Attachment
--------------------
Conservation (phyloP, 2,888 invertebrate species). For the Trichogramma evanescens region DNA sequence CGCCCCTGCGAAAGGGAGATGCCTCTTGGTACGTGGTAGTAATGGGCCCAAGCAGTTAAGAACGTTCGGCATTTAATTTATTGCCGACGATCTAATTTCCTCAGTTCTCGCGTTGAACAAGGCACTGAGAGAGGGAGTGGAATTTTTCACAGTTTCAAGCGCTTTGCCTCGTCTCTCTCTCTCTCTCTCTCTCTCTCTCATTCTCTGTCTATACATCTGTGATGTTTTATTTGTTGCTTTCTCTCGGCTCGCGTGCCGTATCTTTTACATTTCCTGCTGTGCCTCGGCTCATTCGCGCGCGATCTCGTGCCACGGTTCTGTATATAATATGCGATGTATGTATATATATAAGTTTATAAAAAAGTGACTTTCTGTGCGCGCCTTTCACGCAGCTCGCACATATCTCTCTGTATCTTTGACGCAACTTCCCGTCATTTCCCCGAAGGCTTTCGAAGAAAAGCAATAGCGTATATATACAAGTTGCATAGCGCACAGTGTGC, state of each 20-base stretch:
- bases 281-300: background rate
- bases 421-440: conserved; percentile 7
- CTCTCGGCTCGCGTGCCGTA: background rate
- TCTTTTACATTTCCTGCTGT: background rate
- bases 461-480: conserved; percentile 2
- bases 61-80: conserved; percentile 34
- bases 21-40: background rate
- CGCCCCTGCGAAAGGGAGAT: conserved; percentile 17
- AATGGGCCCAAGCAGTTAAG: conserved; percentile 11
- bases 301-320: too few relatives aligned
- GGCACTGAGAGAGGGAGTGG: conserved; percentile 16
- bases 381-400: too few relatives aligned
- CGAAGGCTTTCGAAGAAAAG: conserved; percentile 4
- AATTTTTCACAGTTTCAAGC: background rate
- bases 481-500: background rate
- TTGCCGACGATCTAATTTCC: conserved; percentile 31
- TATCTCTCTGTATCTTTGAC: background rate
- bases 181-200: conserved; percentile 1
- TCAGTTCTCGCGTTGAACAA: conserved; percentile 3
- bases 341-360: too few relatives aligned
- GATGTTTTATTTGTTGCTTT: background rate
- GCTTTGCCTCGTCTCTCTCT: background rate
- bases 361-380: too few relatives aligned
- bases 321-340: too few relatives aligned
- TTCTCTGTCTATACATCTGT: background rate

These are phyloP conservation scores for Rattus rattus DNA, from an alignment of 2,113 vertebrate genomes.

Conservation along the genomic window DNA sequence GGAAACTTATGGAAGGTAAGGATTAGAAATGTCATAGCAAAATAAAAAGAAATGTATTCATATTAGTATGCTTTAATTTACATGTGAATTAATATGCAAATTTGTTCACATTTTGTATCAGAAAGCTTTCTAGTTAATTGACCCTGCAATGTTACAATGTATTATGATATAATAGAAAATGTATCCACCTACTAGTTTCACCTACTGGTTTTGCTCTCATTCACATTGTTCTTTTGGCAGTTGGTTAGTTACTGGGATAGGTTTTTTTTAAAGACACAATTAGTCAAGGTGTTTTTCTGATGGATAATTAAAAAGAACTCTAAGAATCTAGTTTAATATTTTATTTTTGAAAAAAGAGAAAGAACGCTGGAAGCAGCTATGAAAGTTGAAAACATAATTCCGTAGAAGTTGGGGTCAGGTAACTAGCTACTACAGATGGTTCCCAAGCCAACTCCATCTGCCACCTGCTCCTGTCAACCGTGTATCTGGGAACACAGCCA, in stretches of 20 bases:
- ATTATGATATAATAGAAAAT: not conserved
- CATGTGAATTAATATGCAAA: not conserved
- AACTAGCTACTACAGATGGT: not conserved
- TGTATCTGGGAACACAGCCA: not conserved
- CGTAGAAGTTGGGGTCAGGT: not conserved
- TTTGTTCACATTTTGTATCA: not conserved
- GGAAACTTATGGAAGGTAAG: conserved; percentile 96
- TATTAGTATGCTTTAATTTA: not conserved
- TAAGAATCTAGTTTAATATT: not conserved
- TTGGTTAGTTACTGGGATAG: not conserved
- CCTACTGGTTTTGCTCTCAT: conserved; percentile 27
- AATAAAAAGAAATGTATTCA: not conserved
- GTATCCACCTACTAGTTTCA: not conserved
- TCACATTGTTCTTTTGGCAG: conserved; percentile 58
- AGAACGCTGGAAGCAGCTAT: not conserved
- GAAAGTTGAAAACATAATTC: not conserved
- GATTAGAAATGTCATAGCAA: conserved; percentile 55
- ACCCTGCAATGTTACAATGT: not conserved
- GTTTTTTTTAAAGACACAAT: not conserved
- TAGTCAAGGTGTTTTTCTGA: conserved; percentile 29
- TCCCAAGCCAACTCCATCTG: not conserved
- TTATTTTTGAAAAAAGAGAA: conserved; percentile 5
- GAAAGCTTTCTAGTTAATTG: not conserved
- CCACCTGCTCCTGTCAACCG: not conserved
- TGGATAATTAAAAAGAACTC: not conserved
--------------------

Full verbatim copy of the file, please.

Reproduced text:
Conservation (phyloP, 2,888 invertebrate species). For the Trichogramma evanescens region DNA sequence CGCCCCTGCGAAAGGGAGATGCCTCTTGGTACGTGGTAGTAATGGGCCCAAGCAGTTAAGAACGTTCGGCATTTAATTTATTGCCGACGATCTAATTTCCTCAGTTCTCGCGTTGAACAAGGCACTGAGAGAGGGAGTGGAATTTTTCACAGTTTCAAGCGCTTTGCCTCGTCTCTCTCTCTCTCTCTCTCTCTCTCTCATTCTCTGTCTATACATCTGTGATGTTTTATTTGTTGCTTTCTCTCGGCTCGCGTGCCGTATCTTTTACATTTCCTGCTGTGCCTCGGCTCATTCGCGCGCGATCTCGTGCCACGGTTCTGTATATAATATGCGATGTATGTATATATATAAGTTTATAAAAAAGTGACTTTCTGTGCGCGCCTTTCACGCAGCTCGCACATATCTCTCTGTATCTTTGACGCAACTTCCCGTCATTTCCCCGAAGGCTTTCGAAGAAAAGCAATAGCGTATATATACAAGTTGCATAGCGCACAGTGTGC, state of each 20-base stretch:
- bases 281-300: background rate
- bases 421-440: conserved; percentile 7
- CTCTCGGCTCGCGTGCCGTA: background rate
- TCTTTTACATTTCCTGCTGT: background rate
- bases 461-480: conserved; percentile 2
- bases 61-80: conserved; percentile 34
- bases 21-40: background rate
- CGCCCCTGCGAAAGGGAGAT: conserved; percentile 17
- AATGGGCCCAAGCAGTTAAG: conserved; percentile 11
- bases 301-320: too few relatives aligned
- GGCACTGAGAGAGGGAGTGG: conserved; percentile 16
- bases 381-400: too few relatives aligned
- CGAAGGCTTTCGAAGAAAAG: conserved; percentile 4
- AATTTTTCACAGTTTCAAGC: background rate
- bases 481-500: background rate
- TTGCCGACGATCTAATTTCC: conserved; percentile 31
- TATCTCTCTGTATCTTTGAC: background rate
- bases 181-200: conserved; percentile 1
- TCAGTTCTCGCGTTGAACAA: conserved; percentile 3
- bases 341-360: too few relatives aligned
- GATGTTTTATTTGTTGCTTT: background rate
- GCTTTGCCTCGTCTCTCTCT: background rate
- bases 361-380: too few relatives aligned
- bases 321-340: too few relatives aligned
- TTCTCTGTCTATACATCTGT: background rate

These are phyloP conservation scores for Rattus rattus DNA, from an alignment of 2,113 vertebrate genomes.

Conservation along the genomic window DNA sequence GGAAACTTATGGAAGGTAAGGATTAGAAATGTCATAGCAAAATAAAAAGAAATGTATTCATATTAGTATGCTTTAATTTACATGTGAATTAATATGCAAATTTGTTCACATTTTGTATCAGAAAGCTTTCTAGTTAATTGACCCTGCAATGTTACAATGTATTATGATATAATAGAAAATGTATCCACCTACTAGTTTCACCTACTGGTTTTGCTCTCATTCACATTGTTCTTTTGGCAGTTGGTTAGTTACTGGGATAGGTTTTTTTTAAAGACACAATTAGTCAAGGTGTTTTTCTGATGGATAATTAAAAAGAACTCTAAGAATCTAGTTTAATATTTTATTTTTGAAAAAAGAGAAAGAACGCTGGAAGCAGCTATGAAAGTTGAAAACATAATTCCGTAGAAGTTGGGGTCAGGTAACTAGCTACTACAGATGGTTCCCAAGCCAACTCCATCTGCCACCTGCTCCTGTCAACCGTGTATCTGGGAACACAGCCA, in stretches of 20 bases:
- ATTATGATATAATAGAAAAT: not conserved
- CATGTGAATTAATATGCAAA: not conserved
- AACTAGCTACTACAGATGGT: not conserved
- TGTATCTGGGAACACAGCCA: not conserved
- CGTAGAAGTTGGGGTCAGGT: not conserved
- TTTGTTCACATTTTGTATCA: not conserved
- GGAAACTTATGGAAGGTAAG: conserved; percentile 96
- TATTAGTATGCTTTAATTTA: not conserved
- TAAGAATCTAGTTTAATATT: not conserved
- TTGGTTAGTTACTGGGATAG: not conserved
- CCTACTGGTTTTGCTCTCAT: conserved; percentile 27
- AATAAAAAGAAATGTATTCA: not conserved
- GTATCCACCTACTAGTTTCA: not conserved
- TCACATTGTTCTTTTGGCAG: conserved; percentile 58
- AGAACGCTGGAAGCAGCTAT: not conserved
- GAAAGTTGAAAACATAATTC: not conserved
- GATTAGAAATGTCATAGCAA: conserved; percentile 55
- ACCCTGCAATGTTACAATGT: not conserved
- GTTTTTTTTAAAGACACAAT: not conserved
- TAGTCAAGGTGTTTTTCTGA: conserved; percentile 29
- TCCCAAGCCAACTCCATCTG: not conserved
- TTATTTTTGAAAAAAGAGAA: conserved; percentile 5
- GAAAGCTTTCTAGTTAATTG: not conserved
- CCACCTGCTCCTGTCAACCG: not conserved
- TGGATAATTAAAAAGAACTC: not conserved